Throop street; J. McCan Davis, Spring
field; Edgar T. Da vies, 4t5 Bowen av
enue; Albert D. Cadwallader, Lincoln;
James Kinney,- Toulon; George W.
Fisher, Monticello; George R. S. Hoff
man, Aurora. Democratic John L
Pickering, Springfield ; James M. Quin
3019 Michigan avenue. Prohibi
tion B. F. Cloud, Decatur; James II.
Shaw, Bloomington. socialist W. IS
Rodrigues, 1132 Wilcox avenue.
; State Central Committeemen. .
Fourteenth District: Republican-
Edward S. Winbigler, Alexis;" Clarence
F. Buck, Monmouth; Walter A: Rosen
field. Rock Island. Democratic Wit
liara McKinley, Monmouth; George A.
Cooke, Aledo.. Prohibition Louis F.
Gumbart, Macomb. Socialist Perry
H. Shipman, Rock Island.
Bad Burn Quickly. Healed.
"I am 60 delighted with what Cham
berlain's Salve has done' for me that
I feel bound to write and tell you so,'
says Mrs. Robert Mytton, 457 John
street Hamilton. Ontario. "My little
daughter had a bad burn on her knee
I applied Chamberlain's Salve and it
healed beautifully." This salvo allays
the pain of a burn almost Instantly,
it is f or sale by all druggists.
Delicious Banana Cream
This reclDe Is hlarhlv recommended
by one of our correspondents ;try it for
Peel five large bananas, rub smooth
with five teaspooniuls of sugar. Add
one teacup sweet cream beaten to a
stiff froth, then add one 10c package
a t tet t n ,i ; 1 . . -j i . .
ll UCIUVU tf III .I SJ uoovivcu ill J. 7S
Land when cold garnish with candied
I cherries. Serve with whipped cream
'sold by all grocers atuOc per package.
Humor and Philosophy
- By DUNCAN M. SMITH
ADVICE TO A FOOL
Be a good fellow;
Get in with the boy.
i If there id shouting.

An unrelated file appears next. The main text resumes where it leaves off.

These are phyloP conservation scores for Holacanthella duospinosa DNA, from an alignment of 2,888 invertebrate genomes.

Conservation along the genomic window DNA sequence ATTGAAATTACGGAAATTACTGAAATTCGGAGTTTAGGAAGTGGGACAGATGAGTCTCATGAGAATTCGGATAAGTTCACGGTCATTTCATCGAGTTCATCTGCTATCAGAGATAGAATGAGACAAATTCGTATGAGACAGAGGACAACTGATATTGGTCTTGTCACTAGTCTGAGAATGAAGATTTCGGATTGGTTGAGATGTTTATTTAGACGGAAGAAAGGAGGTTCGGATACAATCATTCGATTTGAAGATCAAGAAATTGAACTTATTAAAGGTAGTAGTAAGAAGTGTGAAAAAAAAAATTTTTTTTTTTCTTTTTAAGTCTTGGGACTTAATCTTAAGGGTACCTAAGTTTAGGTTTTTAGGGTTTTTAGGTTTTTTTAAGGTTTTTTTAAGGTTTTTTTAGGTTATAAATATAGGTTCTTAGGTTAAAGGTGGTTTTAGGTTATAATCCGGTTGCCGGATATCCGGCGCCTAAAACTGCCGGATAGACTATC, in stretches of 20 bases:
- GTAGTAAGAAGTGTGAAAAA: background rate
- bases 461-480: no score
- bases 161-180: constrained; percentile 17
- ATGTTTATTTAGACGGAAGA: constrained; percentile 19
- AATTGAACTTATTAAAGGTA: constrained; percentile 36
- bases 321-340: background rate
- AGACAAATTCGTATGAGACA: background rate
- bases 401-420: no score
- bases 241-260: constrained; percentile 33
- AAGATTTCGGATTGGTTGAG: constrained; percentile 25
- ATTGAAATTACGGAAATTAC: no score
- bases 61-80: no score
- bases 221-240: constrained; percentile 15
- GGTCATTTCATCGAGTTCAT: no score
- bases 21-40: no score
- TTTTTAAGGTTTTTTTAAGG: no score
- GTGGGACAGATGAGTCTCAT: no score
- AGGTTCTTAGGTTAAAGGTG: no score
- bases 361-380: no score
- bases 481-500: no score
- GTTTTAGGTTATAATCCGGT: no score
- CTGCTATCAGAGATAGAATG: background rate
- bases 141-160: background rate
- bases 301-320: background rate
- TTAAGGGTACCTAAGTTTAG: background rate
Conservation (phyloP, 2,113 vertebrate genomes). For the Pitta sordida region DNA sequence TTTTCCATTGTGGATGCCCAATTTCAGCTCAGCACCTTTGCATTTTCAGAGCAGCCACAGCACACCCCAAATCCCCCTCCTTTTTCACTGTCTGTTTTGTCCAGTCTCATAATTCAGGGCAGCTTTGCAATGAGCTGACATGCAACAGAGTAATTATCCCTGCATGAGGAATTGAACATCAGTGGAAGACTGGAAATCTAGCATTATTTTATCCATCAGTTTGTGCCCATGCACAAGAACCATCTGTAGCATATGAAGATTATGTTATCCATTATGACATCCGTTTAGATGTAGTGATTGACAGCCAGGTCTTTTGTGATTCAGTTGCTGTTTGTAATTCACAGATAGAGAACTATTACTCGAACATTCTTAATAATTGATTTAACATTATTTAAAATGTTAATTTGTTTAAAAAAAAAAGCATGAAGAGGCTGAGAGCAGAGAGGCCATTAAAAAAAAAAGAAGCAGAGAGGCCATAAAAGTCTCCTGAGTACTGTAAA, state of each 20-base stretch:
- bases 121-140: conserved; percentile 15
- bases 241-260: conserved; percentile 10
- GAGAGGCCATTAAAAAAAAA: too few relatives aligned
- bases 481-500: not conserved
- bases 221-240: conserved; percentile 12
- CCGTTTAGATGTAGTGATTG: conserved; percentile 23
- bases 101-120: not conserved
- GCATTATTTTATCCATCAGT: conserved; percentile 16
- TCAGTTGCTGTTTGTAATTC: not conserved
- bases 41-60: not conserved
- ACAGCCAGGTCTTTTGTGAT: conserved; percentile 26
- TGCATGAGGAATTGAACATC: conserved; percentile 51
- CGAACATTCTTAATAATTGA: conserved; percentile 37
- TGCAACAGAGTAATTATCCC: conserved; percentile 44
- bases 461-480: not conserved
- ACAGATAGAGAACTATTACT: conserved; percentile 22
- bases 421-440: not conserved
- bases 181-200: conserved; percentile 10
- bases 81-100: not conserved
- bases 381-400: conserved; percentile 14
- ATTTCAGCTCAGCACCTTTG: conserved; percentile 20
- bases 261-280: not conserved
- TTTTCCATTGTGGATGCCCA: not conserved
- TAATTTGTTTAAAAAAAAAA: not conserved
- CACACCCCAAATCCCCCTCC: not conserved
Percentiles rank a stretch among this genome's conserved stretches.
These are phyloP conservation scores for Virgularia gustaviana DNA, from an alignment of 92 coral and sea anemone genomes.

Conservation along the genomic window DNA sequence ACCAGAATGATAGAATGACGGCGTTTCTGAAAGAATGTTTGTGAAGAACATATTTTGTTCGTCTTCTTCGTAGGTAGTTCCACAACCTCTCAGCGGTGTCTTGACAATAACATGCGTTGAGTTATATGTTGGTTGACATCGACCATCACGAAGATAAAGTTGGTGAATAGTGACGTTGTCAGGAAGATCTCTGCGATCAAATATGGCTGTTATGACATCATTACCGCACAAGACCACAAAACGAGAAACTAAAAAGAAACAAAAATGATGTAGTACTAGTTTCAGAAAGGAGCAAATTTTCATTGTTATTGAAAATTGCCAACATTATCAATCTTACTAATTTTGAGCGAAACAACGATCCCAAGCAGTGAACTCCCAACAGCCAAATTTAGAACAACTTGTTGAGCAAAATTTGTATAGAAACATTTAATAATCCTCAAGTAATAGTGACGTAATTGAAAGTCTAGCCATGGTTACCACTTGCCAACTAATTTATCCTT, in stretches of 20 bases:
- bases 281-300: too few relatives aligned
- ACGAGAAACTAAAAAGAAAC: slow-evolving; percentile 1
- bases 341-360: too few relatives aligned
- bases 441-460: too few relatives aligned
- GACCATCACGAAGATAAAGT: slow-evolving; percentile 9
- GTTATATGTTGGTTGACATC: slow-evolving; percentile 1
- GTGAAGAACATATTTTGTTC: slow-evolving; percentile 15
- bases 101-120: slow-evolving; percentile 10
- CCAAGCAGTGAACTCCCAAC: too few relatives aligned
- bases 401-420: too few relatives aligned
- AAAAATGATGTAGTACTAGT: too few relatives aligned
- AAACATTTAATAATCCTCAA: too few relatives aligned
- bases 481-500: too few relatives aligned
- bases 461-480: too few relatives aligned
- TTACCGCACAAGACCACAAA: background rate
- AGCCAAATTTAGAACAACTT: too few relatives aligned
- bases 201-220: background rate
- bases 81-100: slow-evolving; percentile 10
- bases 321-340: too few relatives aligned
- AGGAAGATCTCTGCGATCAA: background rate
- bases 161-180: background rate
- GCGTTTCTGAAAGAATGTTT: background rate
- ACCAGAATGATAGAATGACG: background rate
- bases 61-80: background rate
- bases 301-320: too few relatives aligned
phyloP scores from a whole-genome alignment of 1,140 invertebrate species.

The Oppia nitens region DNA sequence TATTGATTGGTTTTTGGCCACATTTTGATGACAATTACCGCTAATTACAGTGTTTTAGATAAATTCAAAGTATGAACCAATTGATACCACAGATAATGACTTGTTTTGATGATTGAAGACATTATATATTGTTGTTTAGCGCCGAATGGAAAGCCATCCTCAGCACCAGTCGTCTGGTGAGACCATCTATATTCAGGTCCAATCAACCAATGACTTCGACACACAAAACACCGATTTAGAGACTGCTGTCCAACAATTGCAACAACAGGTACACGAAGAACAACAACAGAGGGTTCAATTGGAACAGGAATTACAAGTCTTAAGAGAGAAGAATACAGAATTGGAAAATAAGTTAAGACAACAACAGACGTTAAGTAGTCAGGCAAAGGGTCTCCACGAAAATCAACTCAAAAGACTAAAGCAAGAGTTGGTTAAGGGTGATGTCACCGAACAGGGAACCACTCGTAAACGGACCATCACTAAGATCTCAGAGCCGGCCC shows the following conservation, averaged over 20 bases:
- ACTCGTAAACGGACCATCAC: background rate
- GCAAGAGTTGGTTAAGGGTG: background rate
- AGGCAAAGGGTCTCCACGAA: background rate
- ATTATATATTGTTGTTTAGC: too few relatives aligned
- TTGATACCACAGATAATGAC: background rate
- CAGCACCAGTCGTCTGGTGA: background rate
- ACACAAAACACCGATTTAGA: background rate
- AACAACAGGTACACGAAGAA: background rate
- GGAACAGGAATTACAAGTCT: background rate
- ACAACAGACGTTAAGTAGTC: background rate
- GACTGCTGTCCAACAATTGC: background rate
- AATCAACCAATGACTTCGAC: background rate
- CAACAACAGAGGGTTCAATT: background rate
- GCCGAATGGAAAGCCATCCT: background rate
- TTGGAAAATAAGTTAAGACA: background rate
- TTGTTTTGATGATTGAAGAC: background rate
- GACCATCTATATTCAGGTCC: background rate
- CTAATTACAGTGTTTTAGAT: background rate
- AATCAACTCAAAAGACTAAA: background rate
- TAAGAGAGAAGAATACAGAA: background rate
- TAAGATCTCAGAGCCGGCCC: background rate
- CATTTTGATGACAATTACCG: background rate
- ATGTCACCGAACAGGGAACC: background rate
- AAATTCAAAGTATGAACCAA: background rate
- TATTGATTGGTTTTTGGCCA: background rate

Help with the noise.
Scatter your money
That is the life.
Don't take a dollar ,
Jtome to your wife.
If you are saving.
Call you a tightwad.
Think of the slight!
Chase where the" live. ones
Blow off the foam.
What if you never .
Take a cent home?
Blow in your money,
- Thus thwart the banks.
Treating the riffraff, . ,
Loading up tanks.
Filling with bug Juice t
Till you arte flat
Men you would scarcely
Use for a mat. y -
, Be a good fellow: . t
Paint the town red.
What hough your family
Suffers for bread?
Some one you had no
Respect for might guesa
You were a lobster
Should you do less.
Just to Be Contrary.
"Juries used to think he understnd
women, but how be is up lu the air."
"What caused all this change?"
"You know, he used to go with a girl I '
that he thought the world of."
"A1 flighty young thing."
"Well, be proposed to her two doaen
"And she wouldn't have him?"
"Got no encouragement at all."
"That must liave discouraged him."
"It did. He changed tois. mind and
quit proposing, and now she, is suing I
him for breach of promise." ' " -
With Mind's Eye.
"Pshaw, a blind man could see that." J
That's AU. I
"But a man canuot live on such a I
"Thousands of men do."
"I beg your pardon.
"Well, they do."
"No." t T
"What then?" :
"Simply keep from dying.'
Just a Guess
"What in the world is that dog bark
lng about?' asked the1 nervous man,
going to the window and peering out
into the darkness.
"About the house, it sounds to me,"
replied his companion, wpo liked noth-
lng better than a chance to Impart use-1
ful information. . - , .
"What is a good opinion worth, any
way r -
"Well, that depends."
Tpon what the man who holds it is
Had "Heard None.
"That man is an Idiot. He simply
won't listen to reason.'
How do you know?"
Almost any man hates snobbishness
until he has environment and oppor
tunity to practice it himself.
Self ponppit is lik hrnndv w don't
like to see the effect of it in the other
fellow, but it feels good at home.
Tvhe first requisite to being a good
cook is securing a good provider.
Anybody can be good, but it takes a
genius to be good and not be dull.
Kissing goes by the loard when the
chaperon knows her business.
The man who gets something for
rMhlnr. anr o nnfcnl on fl.o
iirnppoi has IniH th fniimla tinn for an-
other big trust
Of course all philosophy of life h
simply to live, but the question seems
to be. Who lives?
Heaven. aecorTHn to a small boy
idea, is a place where nobody washes
We would be entirely willing to look!.
for-the good traits of the people w'
don't like If it vere not such discourag-(
ing work. .'
Not ouly is a sucker bora every min